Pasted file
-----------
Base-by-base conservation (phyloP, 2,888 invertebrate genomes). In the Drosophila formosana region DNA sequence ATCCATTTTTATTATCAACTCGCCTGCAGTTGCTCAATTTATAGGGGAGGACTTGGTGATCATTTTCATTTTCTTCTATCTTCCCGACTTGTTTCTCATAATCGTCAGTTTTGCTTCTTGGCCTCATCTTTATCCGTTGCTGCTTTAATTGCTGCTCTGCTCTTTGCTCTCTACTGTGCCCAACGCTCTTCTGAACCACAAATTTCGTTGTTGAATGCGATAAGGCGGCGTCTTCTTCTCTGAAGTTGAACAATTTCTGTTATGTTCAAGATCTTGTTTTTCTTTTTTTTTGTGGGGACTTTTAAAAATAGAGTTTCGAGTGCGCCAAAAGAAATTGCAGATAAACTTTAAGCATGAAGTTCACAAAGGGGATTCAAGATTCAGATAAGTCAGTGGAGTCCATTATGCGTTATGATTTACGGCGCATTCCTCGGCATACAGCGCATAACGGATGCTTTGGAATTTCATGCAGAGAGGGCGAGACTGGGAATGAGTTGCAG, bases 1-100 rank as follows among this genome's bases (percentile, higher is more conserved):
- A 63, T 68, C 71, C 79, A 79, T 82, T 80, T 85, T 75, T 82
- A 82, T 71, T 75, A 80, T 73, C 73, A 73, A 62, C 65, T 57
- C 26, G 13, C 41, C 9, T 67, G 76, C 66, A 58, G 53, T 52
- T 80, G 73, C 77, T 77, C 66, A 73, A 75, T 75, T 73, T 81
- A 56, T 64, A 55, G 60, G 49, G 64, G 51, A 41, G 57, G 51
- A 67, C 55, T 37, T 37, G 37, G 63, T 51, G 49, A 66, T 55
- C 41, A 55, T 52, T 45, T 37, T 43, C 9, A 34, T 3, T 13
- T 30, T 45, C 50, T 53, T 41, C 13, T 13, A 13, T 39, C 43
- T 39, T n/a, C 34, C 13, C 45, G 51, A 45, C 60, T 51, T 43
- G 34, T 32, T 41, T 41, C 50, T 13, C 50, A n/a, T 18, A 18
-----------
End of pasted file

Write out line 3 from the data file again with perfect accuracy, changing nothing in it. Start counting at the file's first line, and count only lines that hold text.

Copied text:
- A 82, T 71, T 75, A 80, T 73, C 73, A 73, A 62, C 65, T 57